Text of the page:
In September, the Cardinals named Jeff Luhnow as the head of player development, replacing Bruce Manno. They are changing short-season Class-A affiliates in 2007, with their new affiliate the Batavia Muckdogs. With the addition of their GCL team, the Cardinals are just one of four organizations with seven North American minor league affiliates, plus the Caribbean academies.
Pitching Rules the Farm
A long-standing trend continues in the St. Louis system with nine of the top 15 Cardinals prospects coming from the pitching ranks and 23 of the top 40.
Right-hander Blake Hawksworth, 23, missed most of the 2004 and 2005 seasons due to injuries, the most recent of which required labrum surgery. He did, however, put together a very solid 2006 campaign. Hawksworth, a 2001 draft-and-follow signee, has one of the best changeups in the system. That is complimented by a low-90's fastball and a good curveball. While health is an issue, Hawksworth possesses the tools and mental toughness to compete in the major leagues. Hawksworth and left-hander Chris Narveson are the closest to major league ready of any starters in the system. Hawksworth should start 2007 in Triple-A Memphis.
Left-hander Jaime Garcia is a 2005 22nd round pick whose out pitch is a 74-78 mph curveball that he will throw in any count. He mixes it with a 91-94 MPH sinking fastball and a changeup that has some sink. Garcia is a groundball pitcher with a ground-to-fly ratio of close to three-to-one. He reached High-A in 2006, before age 20 and in just his first season of professional ball, after having not pitched in 2005 due to work visa issues. Early projections place him in the middle of the major league rotation. Garcia may begin 2007 in Double-A Springfield although High-A Palm Beach is possible due to his youth and inexperience.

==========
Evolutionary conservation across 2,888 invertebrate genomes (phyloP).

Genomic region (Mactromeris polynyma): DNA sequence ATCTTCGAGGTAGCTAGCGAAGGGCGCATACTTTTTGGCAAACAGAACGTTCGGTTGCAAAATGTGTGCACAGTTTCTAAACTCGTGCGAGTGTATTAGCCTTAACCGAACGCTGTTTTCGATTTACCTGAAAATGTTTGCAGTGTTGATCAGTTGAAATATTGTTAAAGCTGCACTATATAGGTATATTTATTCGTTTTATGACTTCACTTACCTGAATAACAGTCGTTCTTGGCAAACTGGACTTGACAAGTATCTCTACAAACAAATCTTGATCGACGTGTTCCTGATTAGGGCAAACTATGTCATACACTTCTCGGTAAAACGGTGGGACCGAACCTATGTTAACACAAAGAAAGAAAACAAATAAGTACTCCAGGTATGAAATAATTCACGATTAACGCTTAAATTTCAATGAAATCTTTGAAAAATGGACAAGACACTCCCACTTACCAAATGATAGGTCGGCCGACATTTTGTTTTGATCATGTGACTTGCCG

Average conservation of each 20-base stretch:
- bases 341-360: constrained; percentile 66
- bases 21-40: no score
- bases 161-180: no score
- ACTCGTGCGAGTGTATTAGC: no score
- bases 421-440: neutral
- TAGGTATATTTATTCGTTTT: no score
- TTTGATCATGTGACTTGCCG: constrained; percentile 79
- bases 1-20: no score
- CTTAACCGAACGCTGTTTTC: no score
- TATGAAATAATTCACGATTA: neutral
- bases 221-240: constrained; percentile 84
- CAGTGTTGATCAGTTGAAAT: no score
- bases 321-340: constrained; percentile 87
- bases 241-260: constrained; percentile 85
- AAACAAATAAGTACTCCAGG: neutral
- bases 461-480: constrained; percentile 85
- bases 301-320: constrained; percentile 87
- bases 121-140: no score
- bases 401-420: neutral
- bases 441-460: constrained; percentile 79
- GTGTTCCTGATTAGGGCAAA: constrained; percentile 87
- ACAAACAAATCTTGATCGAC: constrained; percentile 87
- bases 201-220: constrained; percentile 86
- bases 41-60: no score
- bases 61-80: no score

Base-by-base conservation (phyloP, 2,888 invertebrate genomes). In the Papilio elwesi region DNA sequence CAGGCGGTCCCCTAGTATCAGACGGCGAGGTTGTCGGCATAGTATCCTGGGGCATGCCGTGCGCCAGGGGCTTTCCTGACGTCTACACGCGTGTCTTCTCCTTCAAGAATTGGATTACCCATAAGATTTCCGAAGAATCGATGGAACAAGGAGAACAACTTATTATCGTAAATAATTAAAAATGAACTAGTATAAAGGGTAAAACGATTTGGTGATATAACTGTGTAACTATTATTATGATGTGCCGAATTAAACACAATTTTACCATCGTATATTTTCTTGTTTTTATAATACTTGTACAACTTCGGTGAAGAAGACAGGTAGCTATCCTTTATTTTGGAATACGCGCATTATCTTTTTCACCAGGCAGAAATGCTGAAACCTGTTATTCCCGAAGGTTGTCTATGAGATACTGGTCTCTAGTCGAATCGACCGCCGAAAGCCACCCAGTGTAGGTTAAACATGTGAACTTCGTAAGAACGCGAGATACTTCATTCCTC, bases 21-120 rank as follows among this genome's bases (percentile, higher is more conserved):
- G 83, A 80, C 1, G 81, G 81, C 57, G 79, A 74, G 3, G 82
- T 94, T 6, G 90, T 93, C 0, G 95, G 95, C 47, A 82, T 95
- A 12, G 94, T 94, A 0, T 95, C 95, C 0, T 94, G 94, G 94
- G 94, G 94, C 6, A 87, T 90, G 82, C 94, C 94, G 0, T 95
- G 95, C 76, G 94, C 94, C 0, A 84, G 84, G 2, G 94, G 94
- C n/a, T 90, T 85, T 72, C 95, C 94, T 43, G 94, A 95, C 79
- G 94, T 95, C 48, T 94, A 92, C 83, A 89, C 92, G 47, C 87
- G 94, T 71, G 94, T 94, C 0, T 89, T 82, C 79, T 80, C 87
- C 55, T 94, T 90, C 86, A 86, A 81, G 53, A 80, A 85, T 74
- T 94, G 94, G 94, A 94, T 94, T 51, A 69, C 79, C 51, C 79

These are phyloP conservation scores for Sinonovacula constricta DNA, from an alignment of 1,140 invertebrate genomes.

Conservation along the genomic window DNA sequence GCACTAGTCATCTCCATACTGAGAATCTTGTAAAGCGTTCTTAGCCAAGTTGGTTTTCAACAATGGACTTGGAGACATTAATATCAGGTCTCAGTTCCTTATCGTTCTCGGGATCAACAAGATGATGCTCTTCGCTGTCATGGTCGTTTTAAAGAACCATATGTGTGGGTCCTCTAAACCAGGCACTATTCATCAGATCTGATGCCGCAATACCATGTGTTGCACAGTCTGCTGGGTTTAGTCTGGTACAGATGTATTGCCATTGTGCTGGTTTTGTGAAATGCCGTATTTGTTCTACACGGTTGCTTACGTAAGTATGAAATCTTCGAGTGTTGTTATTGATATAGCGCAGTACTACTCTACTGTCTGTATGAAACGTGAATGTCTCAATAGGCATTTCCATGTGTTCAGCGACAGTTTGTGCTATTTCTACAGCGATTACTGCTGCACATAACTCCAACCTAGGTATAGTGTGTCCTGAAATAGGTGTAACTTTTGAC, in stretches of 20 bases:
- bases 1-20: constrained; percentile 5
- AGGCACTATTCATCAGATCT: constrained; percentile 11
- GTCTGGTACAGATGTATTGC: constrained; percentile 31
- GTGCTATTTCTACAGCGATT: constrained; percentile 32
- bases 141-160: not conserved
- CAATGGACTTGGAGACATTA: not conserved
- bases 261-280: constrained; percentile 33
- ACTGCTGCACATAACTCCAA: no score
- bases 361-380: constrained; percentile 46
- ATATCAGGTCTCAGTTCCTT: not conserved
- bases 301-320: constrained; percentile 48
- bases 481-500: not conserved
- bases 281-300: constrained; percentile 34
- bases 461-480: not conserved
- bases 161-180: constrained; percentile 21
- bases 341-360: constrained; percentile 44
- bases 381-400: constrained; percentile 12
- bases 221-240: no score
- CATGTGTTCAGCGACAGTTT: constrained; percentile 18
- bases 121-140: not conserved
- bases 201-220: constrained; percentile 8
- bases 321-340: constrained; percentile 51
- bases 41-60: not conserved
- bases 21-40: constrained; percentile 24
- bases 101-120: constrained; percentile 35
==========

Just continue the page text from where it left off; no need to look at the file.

Adam Ottavino, a 2006 first-round pick, works off two types of fastballs, a mid-90's four-seamer he threw when drafted and a low-90's two-seamer that he is now developing. The 21-year-old right-hander's breaking pitches are inconsistent, featuring an erratic slider that shows promise of plus quality, a solid changeup and a curveball. He is vulnerable to lefties and needs to work on pitching to the inside of the plate. Ottavino tossed just 36.2 innings in Low-A in 2006 and may begin 2007 either at that level or High-A Palm Beach.
A second-round 2000 Draft pick, Chris Narveson was the key piece in St. Louis' trade with Colorado for outfielder Larry Walker in 2004. Narveson has a fastball in the 88-92 MPH range and a plus curve. Additionally, the southpaw throws a slider and changeup. Like Hawksworth, Narveson has battled injuries with both his elbow (Tommy John) and shoulder (labrum surgery) in the past. He made his major league debut as part of the Cardinals' September 2006 call-ups. Narveson's situation is complicated by the fact that he is out of options. Therefore, he must clear waivers to return to the minors if he does not make St. Louis' 25-man roster, which is how the Cardinals re-acquired him in 2005.